Ross Atkin is a designer and engineer based in London, who works primarily on projects using design and technology to meet the needs of older and disabled people.
Created in partnership with landscaping manufacturer Marshalls, Responsive Street Furniture uses digital technology to make streets work better for people who find moving around difficult for all kinds of reasons. It brings the adaptability of digital devices like iPads to the fabric of the city, allowing it to change to best suit the needs of the individuals who are using it. These changes include brighter street lighting, audio information, extra places to sit and more time to cross the road.
Working on research shadowing disabled people as they move through public space I was struck by how much of the design of our streets was defined by a tradeoff between the needs of different people. Features that may advantage one group (like more places to sit) might disadvantage another (by reducing the width of the pavement for example). In contrast accessibility in the digital world of smartphones, tablets and websites is all about adaptability. When a device or application can adapt it can meet the needs of an individual much more completely, rather than trying to be the best compromise between everyone.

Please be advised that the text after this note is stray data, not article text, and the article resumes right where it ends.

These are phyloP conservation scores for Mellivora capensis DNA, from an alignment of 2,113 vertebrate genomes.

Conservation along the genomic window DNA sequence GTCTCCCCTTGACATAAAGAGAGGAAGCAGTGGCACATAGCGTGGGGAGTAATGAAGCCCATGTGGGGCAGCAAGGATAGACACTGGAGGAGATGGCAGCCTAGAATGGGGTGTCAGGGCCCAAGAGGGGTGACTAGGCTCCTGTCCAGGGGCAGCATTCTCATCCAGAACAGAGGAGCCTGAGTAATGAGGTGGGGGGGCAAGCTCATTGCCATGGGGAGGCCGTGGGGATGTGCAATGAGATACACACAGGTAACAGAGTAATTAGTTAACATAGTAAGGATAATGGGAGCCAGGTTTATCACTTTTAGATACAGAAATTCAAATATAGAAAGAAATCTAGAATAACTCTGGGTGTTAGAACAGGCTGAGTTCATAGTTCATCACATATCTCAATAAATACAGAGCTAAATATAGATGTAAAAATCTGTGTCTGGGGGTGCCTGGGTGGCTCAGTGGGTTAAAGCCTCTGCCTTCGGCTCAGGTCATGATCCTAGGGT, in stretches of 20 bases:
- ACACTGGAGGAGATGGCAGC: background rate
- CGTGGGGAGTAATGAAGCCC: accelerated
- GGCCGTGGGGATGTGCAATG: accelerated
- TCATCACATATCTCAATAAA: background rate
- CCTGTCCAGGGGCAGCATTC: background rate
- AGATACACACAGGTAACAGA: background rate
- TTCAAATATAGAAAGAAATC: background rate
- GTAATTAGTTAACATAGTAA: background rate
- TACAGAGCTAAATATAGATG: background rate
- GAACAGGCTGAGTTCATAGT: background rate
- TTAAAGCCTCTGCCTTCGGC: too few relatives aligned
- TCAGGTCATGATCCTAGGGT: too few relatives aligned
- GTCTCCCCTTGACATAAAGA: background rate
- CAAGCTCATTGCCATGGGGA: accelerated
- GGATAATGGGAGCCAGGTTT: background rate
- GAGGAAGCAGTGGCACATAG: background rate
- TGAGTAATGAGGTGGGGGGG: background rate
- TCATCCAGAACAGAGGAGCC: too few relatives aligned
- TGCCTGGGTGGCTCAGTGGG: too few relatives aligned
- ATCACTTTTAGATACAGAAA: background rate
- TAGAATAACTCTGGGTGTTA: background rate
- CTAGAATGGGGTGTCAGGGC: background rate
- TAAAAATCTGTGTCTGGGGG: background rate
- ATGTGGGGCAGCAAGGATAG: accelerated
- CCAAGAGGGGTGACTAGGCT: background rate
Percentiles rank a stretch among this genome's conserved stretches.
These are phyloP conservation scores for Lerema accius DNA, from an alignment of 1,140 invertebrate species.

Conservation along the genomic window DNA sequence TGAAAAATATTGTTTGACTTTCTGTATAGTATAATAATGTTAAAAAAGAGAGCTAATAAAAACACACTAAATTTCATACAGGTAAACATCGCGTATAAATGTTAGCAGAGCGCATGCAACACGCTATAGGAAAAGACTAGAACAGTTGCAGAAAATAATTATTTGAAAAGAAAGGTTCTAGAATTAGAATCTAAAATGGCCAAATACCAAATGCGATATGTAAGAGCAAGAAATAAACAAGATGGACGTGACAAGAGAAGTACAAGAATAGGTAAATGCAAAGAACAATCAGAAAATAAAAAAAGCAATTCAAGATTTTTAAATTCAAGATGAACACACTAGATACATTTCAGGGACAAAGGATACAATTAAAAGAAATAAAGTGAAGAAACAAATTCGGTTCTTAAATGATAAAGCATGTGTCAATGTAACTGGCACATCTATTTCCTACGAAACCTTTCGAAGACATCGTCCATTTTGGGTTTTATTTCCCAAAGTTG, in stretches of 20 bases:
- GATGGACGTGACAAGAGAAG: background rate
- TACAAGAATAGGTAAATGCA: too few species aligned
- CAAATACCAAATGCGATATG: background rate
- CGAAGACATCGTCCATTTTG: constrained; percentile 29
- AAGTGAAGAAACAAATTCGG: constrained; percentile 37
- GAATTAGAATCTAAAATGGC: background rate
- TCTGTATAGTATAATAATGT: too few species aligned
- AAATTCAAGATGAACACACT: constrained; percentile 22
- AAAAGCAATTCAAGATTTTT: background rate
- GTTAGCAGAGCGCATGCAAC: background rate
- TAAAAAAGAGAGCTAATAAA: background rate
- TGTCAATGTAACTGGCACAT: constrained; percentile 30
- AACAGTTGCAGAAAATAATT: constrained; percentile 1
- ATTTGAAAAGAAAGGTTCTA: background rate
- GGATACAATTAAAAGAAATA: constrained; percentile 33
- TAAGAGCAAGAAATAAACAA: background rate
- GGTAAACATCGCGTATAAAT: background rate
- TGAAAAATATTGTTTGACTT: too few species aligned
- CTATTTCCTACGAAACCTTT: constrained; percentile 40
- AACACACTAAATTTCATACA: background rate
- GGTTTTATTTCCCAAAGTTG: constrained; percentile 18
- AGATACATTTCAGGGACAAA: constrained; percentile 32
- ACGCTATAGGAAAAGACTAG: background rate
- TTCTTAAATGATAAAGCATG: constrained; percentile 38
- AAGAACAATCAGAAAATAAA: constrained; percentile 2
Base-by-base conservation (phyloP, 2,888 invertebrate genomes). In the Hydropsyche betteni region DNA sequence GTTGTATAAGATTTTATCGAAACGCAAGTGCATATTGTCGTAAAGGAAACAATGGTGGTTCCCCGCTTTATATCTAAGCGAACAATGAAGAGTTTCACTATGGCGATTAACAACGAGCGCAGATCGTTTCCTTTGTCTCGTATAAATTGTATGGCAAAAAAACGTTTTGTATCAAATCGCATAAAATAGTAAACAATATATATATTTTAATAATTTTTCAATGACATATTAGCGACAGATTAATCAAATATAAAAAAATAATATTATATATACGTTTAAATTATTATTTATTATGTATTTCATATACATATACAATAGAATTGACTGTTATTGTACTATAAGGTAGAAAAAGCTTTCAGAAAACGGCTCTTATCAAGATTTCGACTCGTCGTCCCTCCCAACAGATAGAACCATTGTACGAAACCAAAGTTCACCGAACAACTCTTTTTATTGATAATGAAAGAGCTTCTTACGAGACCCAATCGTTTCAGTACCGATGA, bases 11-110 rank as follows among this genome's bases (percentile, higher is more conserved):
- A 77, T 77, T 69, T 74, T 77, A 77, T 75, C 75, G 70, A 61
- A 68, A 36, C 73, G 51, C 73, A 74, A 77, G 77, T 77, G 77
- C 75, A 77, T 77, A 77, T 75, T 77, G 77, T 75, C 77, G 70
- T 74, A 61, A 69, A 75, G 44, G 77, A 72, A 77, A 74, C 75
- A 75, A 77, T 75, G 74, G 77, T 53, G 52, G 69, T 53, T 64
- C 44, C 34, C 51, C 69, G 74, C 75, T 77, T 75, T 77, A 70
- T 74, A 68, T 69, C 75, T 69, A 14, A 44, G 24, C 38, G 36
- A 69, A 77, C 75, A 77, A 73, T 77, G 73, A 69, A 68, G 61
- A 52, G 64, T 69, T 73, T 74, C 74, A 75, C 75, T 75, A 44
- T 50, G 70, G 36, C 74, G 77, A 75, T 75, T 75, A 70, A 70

Responsive Street Furniture is the result of applying this principle to the street, of moving away from a one-size-fits-all approach towards an adaptable one.
We are using the latest connectivity technology to deliver a natural experience to users of the system. In contrast to so much of the activity in the ‘Smart City’ space we are collecting and storing as few data as possible. Users of the system only need to register once, logging the help they would like the system to provide and the ID of their smartphone or key fob. No e-mail address, phone number or any other personal details are required. From then on whenever their phone or fob is detected by a responsive item it will automatically provide the help they had requested without them needing to do a thing.
From Ross Atkin Associates website http://www.rossatkin.com
I think it would be cool to have responsive street furniture out there. It would be a longshot, but I think it would really make a difference. You also could say that it would make the streets look a lot nicer than other places.